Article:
Andy Marlin-USA TODAY Sports

Just two years after reaching the Eastern Conference Final, Henrik Lundqvist posted a remarkable 33-win campaign with a .920 save percentage and 2.36 goals against average, leading the Blueshirts to their first Stanley Cup Final in 20 years. The Rangers were a well-balanced unit up front and on the blueline, but Lundqvist's playoff heroics carried New York to the Final against the Los Angeles Kings, who were two years removed from their first championship in history.

Lundqvist had a remarkable showing in the 2014 playoffs, posting a 13-11 record with a 2.14 goals against average and .927 save percentage. Unfortunately, his team failed to help him out, blowing constant leads in the finals and falling in five games. Three of the games went into overtime, but the Rangers never bailed out their star goaltender.

15 Worst Winner 2014: Mike Richards

Derik Hamilton-USA TODAY Sports

In order to boost their Stanley Cup chances, the Los Angeles Kings acquired standout two-way centre Mike Richards from the Philadelphia Flyers in the 2011 offseason. Richards was a key piece of their 2012 Stanley Cup-winning team, but his age and style of play began to wear him down significantly heading into the 2013-14 season.

Richards scored just 11 goals and 41 points, posting a minus-six rating during the 2013-14 regular season. His postseason play wasn't all that much better, as Richards had just 10 points in 26 postseason games while posting a woeful minus-six rating. Richards continued to struggle and was eventually bought out by the Kings. As of now, he is not under contract with another NHL team. He was easily the weak link of the Kings 2014 Stanley Cup team.

14 Best Loser 2013: Patrice Bergeron

Bob DeChiara-USA TODAY Sports

In a lockout-shortened 2012-12 season (48 games), Patrice Bergeron had a strong year with 10 goals and 32 points despite missing six games. Bergeron played hero throughout the 2013 playoffs, scoring two clutch goals in Game 7 of the opening round against the Toronto Maple Leafs to help Boston avoid consecutive first-round eliminations.

Bergeron carried the Bruins on his back throughout the playoffs, scoring nine goals and 15 points in 22 games. He completely shut down the Pittsburgh Penguins' high-flying offence in the Eastern Conference Final, as the Bruins allowed just two goals in a four-game sweep.

Unfortunately for Bergeron, his Bruins allowed a Stanley Cup parade in beantown slip away. With overtime losses in Games 1 and 4, plus a meltdown for the ages in the final minute of Game 6, Boston lost the Stanley Cup Final to the Chicago Blackhawks. That was not on Bergeron, who had a terrific campaign in leading his team that far.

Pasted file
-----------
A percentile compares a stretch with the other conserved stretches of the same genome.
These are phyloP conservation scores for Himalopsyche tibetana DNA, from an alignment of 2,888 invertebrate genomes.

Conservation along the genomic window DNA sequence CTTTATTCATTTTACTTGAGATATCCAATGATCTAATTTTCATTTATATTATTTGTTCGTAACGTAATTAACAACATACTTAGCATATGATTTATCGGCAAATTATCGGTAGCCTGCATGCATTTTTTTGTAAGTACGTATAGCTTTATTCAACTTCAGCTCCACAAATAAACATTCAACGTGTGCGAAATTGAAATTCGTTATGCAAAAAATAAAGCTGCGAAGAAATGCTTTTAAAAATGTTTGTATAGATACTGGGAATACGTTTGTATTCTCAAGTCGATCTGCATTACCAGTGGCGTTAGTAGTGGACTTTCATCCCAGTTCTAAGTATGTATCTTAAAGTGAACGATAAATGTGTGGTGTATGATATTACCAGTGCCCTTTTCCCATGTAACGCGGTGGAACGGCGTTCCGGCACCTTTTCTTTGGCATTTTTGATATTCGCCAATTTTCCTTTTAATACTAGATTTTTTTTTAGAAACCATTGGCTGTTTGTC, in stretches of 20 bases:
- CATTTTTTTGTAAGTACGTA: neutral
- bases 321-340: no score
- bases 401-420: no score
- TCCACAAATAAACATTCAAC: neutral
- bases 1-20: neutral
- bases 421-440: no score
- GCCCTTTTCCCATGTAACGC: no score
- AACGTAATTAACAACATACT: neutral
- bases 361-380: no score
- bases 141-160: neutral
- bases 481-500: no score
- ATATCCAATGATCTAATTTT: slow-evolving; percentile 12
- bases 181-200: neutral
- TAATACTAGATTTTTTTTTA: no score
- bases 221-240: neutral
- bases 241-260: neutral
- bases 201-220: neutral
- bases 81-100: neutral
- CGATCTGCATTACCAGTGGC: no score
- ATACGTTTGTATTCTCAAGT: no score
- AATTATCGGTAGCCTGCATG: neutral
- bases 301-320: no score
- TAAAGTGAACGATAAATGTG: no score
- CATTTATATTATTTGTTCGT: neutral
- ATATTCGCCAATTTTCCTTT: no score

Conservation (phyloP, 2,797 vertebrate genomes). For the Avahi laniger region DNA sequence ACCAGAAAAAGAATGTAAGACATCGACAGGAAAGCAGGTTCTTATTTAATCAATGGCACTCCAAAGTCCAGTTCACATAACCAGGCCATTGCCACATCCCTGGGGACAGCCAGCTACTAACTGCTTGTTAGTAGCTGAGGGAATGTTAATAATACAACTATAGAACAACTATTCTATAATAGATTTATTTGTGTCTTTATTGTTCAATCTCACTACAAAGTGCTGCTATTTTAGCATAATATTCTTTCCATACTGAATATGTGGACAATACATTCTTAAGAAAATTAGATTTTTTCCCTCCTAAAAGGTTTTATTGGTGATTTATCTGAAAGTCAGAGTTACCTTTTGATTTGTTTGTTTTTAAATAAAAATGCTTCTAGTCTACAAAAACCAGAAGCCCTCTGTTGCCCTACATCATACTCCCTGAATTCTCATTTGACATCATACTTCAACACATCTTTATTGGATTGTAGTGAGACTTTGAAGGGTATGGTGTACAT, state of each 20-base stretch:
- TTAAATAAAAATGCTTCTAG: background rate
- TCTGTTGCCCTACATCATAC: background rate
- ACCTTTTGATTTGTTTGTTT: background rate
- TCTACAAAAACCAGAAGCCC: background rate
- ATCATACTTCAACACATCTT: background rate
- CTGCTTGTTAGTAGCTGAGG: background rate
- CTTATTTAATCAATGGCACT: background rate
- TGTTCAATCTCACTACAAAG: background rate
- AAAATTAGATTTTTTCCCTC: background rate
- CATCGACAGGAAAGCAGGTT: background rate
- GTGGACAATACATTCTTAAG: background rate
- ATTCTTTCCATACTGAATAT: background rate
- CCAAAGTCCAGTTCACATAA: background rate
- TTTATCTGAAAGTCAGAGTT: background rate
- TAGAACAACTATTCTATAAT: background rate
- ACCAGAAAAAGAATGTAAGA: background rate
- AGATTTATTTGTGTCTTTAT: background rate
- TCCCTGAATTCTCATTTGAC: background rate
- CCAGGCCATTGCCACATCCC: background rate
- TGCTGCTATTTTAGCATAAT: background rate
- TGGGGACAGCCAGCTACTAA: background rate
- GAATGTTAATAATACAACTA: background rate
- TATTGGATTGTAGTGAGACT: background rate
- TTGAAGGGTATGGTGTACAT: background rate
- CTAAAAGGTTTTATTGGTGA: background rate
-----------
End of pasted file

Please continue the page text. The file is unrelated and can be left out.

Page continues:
13 Worst Winner 2013: Nick Leddy

Charles LeClaire-USA TODAY Sports

Though Nick Leddy as formed into a solid top-four blueliner on the New York Islanders, it's important to remember there was a reason why the Chicago Blackhawks gave up on him in the first place. Leddy came into Chicago with a promising future, but he was never able to blossom into the talented blueliner there that we all know today.

Leddy posted decent numbers during the 2012-13 season, scoring six goals and 18 points with a sensational plus-15 rating. He also averaged 17:25 of ice time per game. But when it came to the playoffs, it was an entirely different story for Leddy.

In 23 playoff games, Leddy had just two assists, played 14:21 per game and had a terrible minus-eight rating. Luckily for Leddy, the Blackhawks got by with him and won the Stanley Cup any way.

12 Best Loser 2012: Zach Parise

Brace Hemmelgarn-USA TODAY Sports

Zach Parise was the star of the New Jersey Devils franchise after the lockout when icons Scott Stevens and Scott Niedermayer left town. Parise enjoyed five 30-goal seasons with New Jersey, but this team kept having meltdowns in the postseason. That all changed in 2012, when his 31 goals and 69 points helped New Jersey embark on a lengthy playoff run.

New Jersey took down the top-seeded New York Rangers in the Eastern Conference Final, and Parise helped lead the Devils' charge to the postseason with eight goals and 15 points in 24 playoff games.

But New Jersey's speed was countered by the Los Angeles Kings' physical and defensive gameplan that completely neutralized the Devils' offence. Martin Brodeur had a disastrous performance, and the Kings left Parise and co. ringless, winning the Stanley Cup in six games.

11 Worst Winner 2012: Colin Fraser

via si.com